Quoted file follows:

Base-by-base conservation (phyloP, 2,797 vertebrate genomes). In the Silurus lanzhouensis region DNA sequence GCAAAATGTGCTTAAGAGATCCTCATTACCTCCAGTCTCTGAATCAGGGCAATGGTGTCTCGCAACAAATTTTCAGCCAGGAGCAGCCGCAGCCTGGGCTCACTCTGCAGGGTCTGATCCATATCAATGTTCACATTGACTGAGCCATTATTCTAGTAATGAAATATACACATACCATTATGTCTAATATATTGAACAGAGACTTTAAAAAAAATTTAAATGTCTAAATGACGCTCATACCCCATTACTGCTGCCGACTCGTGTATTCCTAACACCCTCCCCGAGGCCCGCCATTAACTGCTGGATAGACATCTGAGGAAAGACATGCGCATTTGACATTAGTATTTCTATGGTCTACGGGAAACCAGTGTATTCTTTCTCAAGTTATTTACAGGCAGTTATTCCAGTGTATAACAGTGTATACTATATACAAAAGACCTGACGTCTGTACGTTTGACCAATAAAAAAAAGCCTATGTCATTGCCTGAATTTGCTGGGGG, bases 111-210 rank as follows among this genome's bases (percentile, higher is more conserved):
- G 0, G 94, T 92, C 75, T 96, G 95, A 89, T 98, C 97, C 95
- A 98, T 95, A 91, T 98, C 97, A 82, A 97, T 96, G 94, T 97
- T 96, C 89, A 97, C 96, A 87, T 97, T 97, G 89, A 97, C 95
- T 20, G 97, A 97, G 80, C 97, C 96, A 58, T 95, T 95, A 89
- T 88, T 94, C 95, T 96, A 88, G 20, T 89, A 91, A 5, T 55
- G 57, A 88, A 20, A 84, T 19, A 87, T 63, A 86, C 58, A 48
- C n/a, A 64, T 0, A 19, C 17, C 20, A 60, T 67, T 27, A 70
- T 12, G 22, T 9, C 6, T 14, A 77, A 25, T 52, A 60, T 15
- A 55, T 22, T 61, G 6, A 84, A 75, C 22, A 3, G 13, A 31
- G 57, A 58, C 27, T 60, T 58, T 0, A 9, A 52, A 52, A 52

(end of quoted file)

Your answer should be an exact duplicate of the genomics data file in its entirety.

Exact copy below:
Base-by-base conservation (phyloP, 2,797 vertebrate genomes). In the Silurus lanzhouensis region DNA sequence GCAAAATGTGCTTAAGAGATCCTCATTACCTCCAGTCTCTGAATCAGGGCAATGGTGTCTCGCAACAAATTTTCAGCCAGGAGCAGCCGCAGCCTGGGCTCACTCTGCAGGGTCTGATCCATATCAATGTTCACATTGACTGAGCCATTATTCTAGTAATGAAATATACACATACCATTATGTCTAATATATTGAACAGAGACTTTAAAAAAAATTTAAATGTCTAAATGACGCTCATACCCCATTACTGCTGCCGACTCGTGTATTCCTAACACCCTCCCCGAGGCCCGCCATTAACTGCTGGATAGACATCTGAGGAAAGACATGCGCATTTGACATTAGTATTTCTATGGTCTACGGGAAACCAGTGTATTCTTTCTCAAGTTATTTACAGGCAGTTATTCCAGTGTATAACAGTGTATACTATATACAAAAGACCTGACGTCTGTACGTTTGACCAATAAAAAAAAGCCTATGTCATTGCCTGAATTTGCTGGGGG, bases 111-210 rank as follows among this genome's bases (percentile, higher is more conserved):
- G 0, G 94, T 92, C 75, T 96, G 95, A 89, T 98, C 97, C 95
- A 98, T 95, A 91, T 98, C 97, A 82, A 97, T 96, G 94, T 97
- T 96, C 89, A 97, C 96, A 87, T 97, T 97, G 89, A 97, C 95
- T 20, G 97, A 97, G 80, C 97, C 96, A 58, T 95, T 95, A 89
- T 88, T 94, C 95, T 96, A 88, G 20, T 89, A 91, A 5, T 55
- G 57, A 88, A 20, A 84, T 19, A 87, T 63, A 86, C 58, A 48
- C n/a, A 64, T 0, A 19, C 17, C 20, A 60, T 67, T 27, A 70
- T 12, G 22, T 9, C 6, T 14, A 77, A 25, T 52, A 60, T 15
- A 55, T 22, T 61, G 6, A 84, A 75, C 22, A 3, G 13, A 31
- G 57, A 58, C 27, T 60, T 58, T 0, A 9, A 52, A 52, A 52